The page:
Story time and music instruction
Our first ever primary school concert at the MOHI school in Thozin
Most Haitian children do not have the opportunity to study music or learn to play an instrument. Consequently, those who do tend to be seen as a bit superior to everyone else. In this regard, I am just overly thrilled that our entire primary school was exposed to learning to sing, read music and play an instrument this week. The recorders will stay at the school and I hope that in the future we will have many more opportunities to teach our students and begin to cultivate those who are actually gifted in this area. Imagine how many truly gifted musicians never get the opportunity to engage their talents. I trust the Lord has begun a great work in our schools that will reap a love of making music!
Cheryl (Vasil) Minor with the primary students, as they prepared for their concert
We enjoyed taking the team to some different places around town, Taino Beach, The Hands and Feet Project, Haiti Made, Be Like Brit, La Foia Block Factory, our St Etienne campus and the MOHI village of homes that you, our friends and supporters have built for families in need.
Everyone was so excited when the team chose a class to sponsor, on behalf of the church – especially the students IN that class!
The team from All Saints Church with their newly sponsored class
We can always make time for snuggling!
We had a special invitation to dinner with our Sri Lankan friends at the UN Base. It was so kind of them to accommodate all 15 of us. We all enjoyed hearing more about Sri Lanka, playing pool, talking politics and eating some hot and spicy Sri Lankan food. YUM!
A great evening at the UN
While we enjoyed the team from All Saints Church, lots of work was still going on around us. Cabinets/tables/counters /desks were being fabricated, electricity was being wired, bathrooms were being plumbed, drainage was being installed, sermons were being preached, the sick were being treated, exams were being taken, classes were being taught, soccer, dance and karate were being practiced… That’s but the tip of the iceberg. Here are a few pictures from the past couple of weeks:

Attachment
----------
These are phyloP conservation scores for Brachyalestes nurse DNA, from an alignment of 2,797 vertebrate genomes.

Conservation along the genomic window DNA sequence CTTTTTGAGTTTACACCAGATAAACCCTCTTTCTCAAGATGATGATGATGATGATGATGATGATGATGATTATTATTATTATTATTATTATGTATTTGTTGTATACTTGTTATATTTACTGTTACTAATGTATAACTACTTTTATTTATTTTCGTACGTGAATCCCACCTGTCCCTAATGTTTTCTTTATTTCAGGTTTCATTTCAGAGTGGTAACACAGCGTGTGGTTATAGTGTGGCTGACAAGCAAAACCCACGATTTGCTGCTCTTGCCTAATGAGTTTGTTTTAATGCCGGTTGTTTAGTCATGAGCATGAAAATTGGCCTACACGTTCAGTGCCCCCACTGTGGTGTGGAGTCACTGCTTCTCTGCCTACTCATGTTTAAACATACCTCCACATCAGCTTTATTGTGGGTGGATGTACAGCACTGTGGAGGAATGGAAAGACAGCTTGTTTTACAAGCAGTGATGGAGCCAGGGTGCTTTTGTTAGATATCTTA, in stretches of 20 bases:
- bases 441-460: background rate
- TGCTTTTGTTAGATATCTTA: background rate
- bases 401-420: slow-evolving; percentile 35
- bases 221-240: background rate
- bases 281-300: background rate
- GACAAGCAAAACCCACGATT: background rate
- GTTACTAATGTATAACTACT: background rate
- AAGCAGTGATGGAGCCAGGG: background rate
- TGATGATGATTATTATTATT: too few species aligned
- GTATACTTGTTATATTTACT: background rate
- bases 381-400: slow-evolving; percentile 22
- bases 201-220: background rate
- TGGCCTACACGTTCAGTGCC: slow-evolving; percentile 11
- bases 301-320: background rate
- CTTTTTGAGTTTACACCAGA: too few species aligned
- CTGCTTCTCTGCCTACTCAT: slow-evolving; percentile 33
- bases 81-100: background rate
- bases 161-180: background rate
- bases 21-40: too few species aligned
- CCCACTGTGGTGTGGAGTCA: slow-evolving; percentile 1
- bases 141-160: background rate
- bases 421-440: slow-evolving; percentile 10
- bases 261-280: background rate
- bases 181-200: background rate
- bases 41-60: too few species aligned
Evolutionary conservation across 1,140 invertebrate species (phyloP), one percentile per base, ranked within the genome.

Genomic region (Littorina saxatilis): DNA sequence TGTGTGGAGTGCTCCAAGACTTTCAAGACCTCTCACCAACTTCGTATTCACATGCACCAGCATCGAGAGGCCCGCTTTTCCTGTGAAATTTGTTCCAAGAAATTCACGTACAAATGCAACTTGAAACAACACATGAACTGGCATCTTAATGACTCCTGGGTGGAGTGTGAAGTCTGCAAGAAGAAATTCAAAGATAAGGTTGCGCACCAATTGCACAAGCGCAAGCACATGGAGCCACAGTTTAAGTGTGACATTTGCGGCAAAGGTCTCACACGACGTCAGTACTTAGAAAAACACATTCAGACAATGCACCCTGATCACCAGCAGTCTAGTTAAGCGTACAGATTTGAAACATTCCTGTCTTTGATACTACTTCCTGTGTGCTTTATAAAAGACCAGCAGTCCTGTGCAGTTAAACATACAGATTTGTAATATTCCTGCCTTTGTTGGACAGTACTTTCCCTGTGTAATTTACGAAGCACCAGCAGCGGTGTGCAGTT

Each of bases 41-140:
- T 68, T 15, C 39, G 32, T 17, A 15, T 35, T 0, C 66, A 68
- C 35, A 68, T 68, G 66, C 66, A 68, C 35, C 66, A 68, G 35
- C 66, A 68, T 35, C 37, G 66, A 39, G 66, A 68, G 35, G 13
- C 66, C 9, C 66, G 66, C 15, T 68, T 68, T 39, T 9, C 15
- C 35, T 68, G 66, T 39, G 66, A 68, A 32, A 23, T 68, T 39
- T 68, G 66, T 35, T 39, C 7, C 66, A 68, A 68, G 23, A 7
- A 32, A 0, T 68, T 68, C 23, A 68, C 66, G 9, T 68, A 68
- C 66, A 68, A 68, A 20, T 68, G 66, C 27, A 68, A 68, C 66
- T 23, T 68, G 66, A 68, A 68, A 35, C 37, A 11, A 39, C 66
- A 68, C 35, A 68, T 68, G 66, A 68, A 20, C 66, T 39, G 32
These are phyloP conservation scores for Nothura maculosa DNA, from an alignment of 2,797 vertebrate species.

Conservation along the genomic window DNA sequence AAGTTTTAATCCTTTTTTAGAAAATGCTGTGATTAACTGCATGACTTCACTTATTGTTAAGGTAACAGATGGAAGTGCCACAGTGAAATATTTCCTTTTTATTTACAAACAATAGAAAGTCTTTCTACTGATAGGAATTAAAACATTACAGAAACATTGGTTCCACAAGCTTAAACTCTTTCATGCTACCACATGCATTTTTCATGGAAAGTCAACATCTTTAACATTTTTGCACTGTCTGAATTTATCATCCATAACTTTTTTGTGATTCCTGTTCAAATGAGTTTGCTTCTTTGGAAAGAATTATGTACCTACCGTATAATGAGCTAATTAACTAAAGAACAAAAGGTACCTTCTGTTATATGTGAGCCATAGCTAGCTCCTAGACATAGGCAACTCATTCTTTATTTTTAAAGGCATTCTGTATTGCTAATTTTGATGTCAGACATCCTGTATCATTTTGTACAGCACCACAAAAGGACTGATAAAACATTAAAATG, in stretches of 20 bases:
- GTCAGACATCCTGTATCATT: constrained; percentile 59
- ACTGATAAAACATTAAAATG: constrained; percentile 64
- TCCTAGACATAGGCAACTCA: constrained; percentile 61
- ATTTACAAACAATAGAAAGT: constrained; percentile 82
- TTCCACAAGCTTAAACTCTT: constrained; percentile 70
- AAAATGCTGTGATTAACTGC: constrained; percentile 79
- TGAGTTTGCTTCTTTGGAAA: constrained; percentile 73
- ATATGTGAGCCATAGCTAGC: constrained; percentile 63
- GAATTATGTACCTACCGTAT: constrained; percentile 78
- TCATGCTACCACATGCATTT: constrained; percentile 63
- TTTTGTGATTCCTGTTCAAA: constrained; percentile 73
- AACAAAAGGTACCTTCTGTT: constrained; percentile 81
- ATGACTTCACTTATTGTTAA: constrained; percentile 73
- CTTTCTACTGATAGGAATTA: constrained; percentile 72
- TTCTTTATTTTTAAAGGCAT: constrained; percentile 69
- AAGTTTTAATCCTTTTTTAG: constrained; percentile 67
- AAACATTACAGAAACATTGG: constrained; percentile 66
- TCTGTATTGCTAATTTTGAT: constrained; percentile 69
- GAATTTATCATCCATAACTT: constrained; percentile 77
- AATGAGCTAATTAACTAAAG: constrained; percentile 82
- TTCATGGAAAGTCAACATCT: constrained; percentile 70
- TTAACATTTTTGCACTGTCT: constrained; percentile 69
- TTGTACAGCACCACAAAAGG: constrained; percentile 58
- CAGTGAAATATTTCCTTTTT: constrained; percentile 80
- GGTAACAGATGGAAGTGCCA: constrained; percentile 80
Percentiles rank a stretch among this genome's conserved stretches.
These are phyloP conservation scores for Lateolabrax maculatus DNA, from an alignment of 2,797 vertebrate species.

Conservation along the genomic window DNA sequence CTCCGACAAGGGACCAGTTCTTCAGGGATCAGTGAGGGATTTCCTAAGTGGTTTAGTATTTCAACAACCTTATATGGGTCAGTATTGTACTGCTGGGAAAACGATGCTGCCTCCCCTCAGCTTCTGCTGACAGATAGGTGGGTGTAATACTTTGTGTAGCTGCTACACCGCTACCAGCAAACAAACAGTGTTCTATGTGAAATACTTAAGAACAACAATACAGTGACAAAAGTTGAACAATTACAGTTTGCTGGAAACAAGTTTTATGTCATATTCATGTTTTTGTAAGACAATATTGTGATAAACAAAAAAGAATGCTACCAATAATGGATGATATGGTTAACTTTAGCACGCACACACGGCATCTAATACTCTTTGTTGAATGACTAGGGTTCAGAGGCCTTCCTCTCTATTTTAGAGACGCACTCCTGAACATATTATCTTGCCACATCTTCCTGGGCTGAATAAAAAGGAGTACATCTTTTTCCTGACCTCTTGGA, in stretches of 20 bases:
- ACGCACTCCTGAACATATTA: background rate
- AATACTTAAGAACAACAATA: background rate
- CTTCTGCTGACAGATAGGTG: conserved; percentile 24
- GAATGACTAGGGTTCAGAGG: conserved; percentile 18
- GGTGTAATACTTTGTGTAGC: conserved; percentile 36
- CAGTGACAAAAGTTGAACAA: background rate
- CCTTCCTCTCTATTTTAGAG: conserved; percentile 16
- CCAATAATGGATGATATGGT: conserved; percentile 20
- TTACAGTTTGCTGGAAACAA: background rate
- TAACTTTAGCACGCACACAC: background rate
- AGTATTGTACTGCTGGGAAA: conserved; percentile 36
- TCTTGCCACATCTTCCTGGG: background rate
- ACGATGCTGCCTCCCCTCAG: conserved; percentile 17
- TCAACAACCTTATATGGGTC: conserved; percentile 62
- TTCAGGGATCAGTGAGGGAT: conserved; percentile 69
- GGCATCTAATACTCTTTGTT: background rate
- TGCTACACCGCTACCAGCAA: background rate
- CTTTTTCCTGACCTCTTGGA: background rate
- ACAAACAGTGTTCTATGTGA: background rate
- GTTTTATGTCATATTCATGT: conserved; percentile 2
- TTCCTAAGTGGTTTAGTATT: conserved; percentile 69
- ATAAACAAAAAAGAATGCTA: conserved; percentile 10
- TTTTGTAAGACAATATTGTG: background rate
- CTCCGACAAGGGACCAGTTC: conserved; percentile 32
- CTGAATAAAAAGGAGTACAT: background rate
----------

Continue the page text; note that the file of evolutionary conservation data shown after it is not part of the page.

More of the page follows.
Let’s see if we can stop the flooding!
laptop fun time
MOHI Medical Clinic
Livening up the rockers
Building cabinets in the school and clinic
New bathrooms and an office
Demolishing the Kreyol urinals. YAY!!!
This morning in Thozin
We will be starting our Women’s Conference Thursday night. Please remember to pray for this special time of ministry with Sister Rita Pereira as our keynote speaker. We are also expecting the G3 team from the Worcester area of Massachusetts. They come each year and are a blessing – especially in our medical ministry. Again, your prayers are appreciated.
I often feel like saying “thank you” is so minute, compared to the enormity of what our partners are enabling to happen here in Haiti. Nevertheless, I will say it again, with all of my heart, THANK YOU!!!
The team from CDS finished up this week and headed back to the Charlotte area. They connected one on one with some of our high school students, painted a neat mural (Fishers of Men), did lots of activities with our younger classes, planted some of the amazing Moringa trees, worked on a video and built a hydroponics system for the school in Thozin. They also spent some of their afternoons sitting in school classes with their new Haitian friends. It was fun to hear some of their reactions to the classes and even to see that they enjoyed the time. We are so grateful that this team chose to serve with us for a week here in Haiti and hope they will return to do even more.
Preparing crafts for lessons in the primary grades
CDS aquaponics project
CDS students enjoy classes with their Haitian counterparts
CDS in the classroom